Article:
As a lawyer, or a person involved in the legal profession, the maximum interaction one has with technology is via MS Word. This single innovation changed our lives and we upgraded from typewriters to computers. Add PDF Readers and online legal databases and that completes a legal professionals technological arsenal. Typewriters, however, are not fully redundant, as some lawyers still opt for them.
With the onset of the fourth industrial revolution and the rampant growth of Artificial Intelligence, the world, as we knew it changed. The lawyers got the gift of tracking changes and sending emails and for the longest time, we were happy with that. But now, with further development of artificial intelligence, almost to the extent of near-human intelligence, a new idea has come to fruition, that is, legal ontology.
Before going into the concept of legal ontology, it is important to understand what the term Artificial Intelligence means in the legal field. When one hears the term Artificial Intelligence, the most common understanding of it is robots and self-aware machines. In the legal field, however, the meaning is not as interesting, rather it relates to cognitive computing. This means teaching a computer how to learn, reason and make decisions. This is done by focusing on the patterns that exist in the raw data and then testing that data to get the results. This would have huge implications on the corporate world, especially concerning analysing contracts and completing due diligence. This could also result in most paralegal and research assistants becoming obsolete.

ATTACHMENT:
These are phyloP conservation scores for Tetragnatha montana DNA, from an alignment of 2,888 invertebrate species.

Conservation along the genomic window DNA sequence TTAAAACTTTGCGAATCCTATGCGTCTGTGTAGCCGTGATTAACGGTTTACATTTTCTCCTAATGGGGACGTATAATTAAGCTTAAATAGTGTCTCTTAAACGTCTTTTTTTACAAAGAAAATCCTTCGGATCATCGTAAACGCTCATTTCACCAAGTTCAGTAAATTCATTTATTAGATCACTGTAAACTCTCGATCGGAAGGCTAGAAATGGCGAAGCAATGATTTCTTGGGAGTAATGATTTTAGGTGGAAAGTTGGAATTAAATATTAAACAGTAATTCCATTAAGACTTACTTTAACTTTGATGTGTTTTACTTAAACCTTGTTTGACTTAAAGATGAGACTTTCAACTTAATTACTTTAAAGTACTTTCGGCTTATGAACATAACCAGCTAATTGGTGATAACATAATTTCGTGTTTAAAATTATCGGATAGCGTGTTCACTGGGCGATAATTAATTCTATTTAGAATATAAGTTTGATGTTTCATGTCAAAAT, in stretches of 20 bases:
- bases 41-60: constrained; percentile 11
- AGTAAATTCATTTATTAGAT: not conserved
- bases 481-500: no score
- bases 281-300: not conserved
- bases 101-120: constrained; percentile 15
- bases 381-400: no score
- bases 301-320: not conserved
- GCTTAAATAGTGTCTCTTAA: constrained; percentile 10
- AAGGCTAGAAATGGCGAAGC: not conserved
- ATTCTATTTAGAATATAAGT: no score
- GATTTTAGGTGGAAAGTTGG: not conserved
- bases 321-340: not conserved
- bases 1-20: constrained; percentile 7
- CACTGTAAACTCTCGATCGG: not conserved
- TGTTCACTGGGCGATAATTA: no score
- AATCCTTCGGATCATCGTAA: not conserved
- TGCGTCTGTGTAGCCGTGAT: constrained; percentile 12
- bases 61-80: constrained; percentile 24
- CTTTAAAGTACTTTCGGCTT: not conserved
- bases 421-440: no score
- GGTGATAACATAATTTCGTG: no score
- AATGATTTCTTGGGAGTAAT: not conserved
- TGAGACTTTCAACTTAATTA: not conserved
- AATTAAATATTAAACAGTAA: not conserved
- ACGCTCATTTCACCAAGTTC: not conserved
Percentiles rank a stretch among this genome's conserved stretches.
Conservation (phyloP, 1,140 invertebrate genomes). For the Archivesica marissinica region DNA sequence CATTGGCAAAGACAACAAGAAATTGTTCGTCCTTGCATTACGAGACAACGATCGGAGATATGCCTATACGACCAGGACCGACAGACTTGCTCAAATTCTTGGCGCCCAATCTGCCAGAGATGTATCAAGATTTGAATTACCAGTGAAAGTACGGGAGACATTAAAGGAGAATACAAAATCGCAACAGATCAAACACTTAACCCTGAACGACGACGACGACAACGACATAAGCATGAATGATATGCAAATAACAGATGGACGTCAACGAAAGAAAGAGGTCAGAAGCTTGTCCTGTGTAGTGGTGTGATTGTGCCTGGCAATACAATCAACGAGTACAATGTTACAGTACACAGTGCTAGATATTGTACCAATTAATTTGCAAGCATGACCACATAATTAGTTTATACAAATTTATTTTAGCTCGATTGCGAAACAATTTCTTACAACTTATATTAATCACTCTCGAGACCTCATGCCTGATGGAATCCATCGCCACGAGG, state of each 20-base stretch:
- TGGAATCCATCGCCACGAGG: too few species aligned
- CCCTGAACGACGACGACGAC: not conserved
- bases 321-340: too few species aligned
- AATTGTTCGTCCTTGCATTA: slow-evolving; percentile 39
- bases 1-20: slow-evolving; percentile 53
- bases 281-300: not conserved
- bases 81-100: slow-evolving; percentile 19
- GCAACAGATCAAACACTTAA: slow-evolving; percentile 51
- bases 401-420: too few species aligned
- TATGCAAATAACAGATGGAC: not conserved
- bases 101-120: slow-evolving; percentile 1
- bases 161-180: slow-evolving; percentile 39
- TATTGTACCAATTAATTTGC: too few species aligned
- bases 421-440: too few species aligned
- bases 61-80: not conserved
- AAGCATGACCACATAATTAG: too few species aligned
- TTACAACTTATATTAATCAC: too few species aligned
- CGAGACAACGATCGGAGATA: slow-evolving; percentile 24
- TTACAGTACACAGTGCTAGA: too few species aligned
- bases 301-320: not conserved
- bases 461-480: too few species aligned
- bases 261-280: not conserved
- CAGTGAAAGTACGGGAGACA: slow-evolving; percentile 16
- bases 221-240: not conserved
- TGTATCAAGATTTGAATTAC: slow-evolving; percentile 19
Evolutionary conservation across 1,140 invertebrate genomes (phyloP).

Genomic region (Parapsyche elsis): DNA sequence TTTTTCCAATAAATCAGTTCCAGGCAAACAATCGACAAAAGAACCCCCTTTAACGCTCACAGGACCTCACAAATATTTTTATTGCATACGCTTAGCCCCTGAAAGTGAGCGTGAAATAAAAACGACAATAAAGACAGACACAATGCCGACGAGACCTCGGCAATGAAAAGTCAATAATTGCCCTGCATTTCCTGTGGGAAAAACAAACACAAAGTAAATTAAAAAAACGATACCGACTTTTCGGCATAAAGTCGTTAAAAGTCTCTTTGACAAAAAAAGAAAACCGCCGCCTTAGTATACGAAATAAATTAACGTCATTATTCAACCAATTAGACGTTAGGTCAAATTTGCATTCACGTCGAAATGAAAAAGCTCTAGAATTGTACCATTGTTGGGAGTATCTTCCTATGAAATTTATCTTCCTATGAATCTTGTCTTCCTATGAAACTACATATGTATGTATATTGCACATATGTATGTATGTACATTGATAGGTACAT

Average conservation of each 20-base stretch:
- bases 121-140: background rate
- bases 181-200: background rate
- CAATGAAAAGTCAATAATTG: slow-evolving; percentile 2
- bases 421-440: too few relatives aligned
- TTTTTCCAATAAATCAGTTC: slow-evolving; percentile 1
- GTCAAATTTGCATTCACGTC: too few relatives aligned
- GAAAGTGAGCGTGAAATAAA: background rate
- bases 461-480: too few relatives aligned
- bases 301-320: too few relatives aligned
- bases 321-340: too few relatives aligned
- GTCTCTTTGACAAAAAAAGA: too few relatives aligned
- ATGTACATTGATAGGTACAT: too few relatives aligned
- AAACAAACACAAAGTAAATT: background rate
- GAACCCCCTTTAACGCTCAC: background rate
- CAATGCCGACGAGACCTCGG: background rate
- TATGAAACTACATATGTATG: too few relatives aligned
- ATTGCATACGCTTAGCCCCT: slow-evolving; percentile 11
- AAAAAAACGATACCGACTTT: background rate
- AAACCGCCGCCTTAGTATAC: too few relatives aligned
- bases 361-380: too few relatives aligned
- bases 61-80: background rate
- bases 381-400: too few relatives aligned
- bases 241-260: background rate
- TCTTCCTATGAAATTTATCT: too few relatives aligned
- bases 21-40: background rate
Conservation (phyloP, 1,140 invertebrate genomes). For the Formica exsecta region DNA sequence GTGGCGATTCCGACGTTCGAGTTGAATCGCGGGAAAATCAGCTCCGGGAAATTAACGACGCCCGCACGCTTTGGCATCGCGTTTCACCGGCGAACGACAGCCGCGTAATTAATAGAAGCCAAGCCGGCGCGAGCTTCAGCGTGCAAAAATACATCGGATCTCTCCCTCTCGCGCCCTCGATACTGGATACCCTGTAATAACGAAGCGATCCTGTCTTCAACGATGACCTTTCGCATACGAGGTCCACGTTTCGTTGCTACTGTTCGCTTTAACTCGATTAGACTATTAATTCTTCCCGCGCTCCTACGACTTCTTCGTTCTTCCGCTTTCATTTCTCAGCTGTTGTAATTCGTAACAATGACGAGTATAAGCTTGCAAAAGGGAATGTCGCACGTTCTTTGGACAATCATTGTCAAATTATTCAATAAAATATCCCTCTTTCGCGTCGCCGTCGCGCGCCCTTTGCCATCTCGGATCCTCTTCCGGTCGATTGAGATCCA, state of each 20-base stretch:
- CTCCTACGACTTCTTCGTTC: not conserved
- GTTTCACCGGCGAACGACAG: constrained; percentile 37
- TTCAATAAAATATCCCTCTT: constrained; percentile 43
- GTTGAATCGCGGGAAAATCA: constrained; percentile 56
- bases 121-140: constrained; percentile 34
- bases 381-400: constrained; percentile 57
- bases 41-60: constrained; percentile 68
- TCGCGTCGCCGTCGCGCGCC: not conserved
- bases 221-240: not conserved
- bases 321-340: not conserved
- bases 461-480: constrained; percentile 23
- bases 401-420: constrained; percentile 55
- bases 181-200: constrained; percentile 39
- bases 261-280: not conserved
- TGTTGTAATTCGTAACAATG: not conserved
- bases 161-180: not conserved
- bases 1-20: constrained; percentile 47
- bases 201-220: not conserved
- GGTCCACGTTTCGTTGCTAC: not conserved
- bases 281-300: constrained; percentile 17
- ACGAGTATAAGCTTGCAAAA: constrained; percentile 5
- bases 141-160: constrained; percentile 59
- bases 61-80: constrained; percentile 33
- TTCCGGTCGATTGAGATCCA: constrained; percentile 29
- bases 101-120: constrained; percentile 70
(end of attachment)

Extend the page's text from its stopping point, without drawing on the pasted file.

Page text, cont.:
What then, is ontology? It simply means representing knowledge in a machine-readable form. Legal ontology aims at converting legal text into a standardised machine-readable form that computers can comprehend and thereby analyse. Whether it is for contracts, legislations or any other legal information, the aim is to make it machine-readable to an extent that the Artificial Intelligence can give precise answers from a set of predetermined answers. In the legal field, take out the jargons, the principle remains constant, and it is that principle that the Artificial Intelligence needs to be taught, and then just tweaked from time to time.
This paper analyses this concept along with a brief description of how this has successfully been implemented in India, the Intellectual Property safeguards available to such Artificial Intelligence and the long-lasting implications of such technology in the field of law.
The concept of the term ontology is simple, as mentioned earlier: teach your knowledge to the machine. This could hold a lot of benefits, especially in the field of contract law and corporate law. To err is human, and legal compliances and due diligence often leave room for human error. This can easily be prevented by integrating Artificial Intelligence in legal practices. It can even find implementation in the field of civil and criminal law.